Goals & God’s Timing

I’m wondering about what kind of thing it is to make goals, resolutions, and intentions, and to keep them. I just read a post by a friend about “discipline,” He doesn’t like to run, and intends to run a marathon in a year, because exercise is good for people. His post was about considering every activity with a kind of cost/benefit analysis: could I be doing something better with my time just now? Usually, yes, I could. I’m not sure what, exactly, but almost certainly there’s something better I could be doing. Discipline is not one of my strengths. Whenever I manage to get something done, when I look back I am somewhat surprised. Apparently one really can stumble, putter, and poke one’s way into all sorts of interesting experiences. One oughtn’t be complacent, of course. One oughtn’t take this for granted.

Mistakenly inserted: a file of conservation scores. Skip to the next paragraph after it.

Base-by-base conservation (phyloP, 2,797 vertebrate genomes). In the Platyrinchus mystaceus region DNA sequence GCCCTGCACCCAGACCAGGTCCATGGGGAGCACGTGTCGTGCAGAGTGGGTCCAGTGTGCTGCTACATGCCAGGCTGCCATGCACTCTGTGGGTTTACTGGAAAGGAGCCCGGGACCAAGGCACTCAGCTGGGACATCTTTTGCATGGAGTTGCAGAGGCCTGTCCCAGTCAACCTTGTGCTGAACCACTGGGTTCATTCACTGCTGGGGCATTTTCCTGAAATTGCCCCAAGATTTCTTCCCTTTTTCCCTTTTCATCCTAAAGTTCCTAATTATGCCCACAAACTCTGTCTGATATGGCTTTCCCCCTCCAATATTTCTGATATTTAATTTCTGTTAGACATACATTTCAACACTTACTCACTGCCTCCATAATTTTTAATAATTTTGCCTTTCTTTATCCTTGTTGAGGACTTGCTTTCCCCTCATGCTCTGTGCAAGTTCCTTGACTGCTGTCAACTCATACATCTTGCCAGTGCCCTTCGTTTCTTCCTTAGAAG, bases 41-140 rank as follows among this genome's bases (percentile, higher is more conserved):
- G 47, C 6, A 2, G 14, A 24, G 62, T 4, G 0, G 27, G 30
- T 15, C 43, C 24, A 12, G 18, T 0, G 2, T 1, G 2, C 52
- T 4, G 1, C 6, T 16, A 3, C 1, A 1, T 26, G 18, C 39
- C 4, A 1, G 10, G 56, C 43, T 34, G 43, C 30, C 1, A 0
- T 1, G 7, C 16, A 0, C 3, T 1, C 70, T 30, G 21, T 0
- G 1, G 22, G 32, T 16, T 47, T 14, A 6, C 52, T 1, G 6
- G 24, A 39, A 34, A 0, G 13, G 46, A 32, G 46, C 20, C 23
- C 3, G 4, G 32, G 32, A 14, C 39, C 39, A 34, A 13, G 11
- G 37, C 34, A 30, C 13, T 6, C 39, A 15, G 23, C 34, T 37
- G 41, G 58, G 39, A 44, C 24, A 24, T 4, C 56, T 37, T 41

That’s why I’m wondering — because one ought to act and not be complacent, and yet, at the same time, I am constantly running up against this mysterious complexity that seems to be about God. Whine all I want about how I’m not of a youth minister/teacher temperament — try as I might to get out of completing an education degree — try as I might to only fill out long-shot applications, and rarely even them; here I am teaching, and agreeing to teach, and volunteering to lead crafts at summer camp. Bluster and intellectualize as I may about mission trips, it is a matter of experience that if I have permission from God I’ll more or less know this (and doubt it, plan against it, and continue to bluster and wonder), and if not I’ll know that a bit as well, and will not go though I wish to, or will be disappointed, or sick, or unable to breath. I often end up keeping my goals — several years later, prompted by something altogether different from the goal itself. Ultimately, I must admit not only from theory, but also because of the way things end up working out, that I’m Orthodox because God called me into it, and I’m in Tucson because He permitted it; and before I was in Santa Fe because He sent me there; and I was in Alaska because He assented to it; and I graduated with an education degree because I would need it; and I was in Flagstaff to know the people at Holy Cross; I pray because of God, and write because I keep happening upon things to say — and if I go to Georgia it will undoubtably not be because I thought it a good idea, intended and planned for it — because I didn’t. It will be because God permits it. Nevertheless, one oughtn’t be complacent. One must look about, poke about, and take action.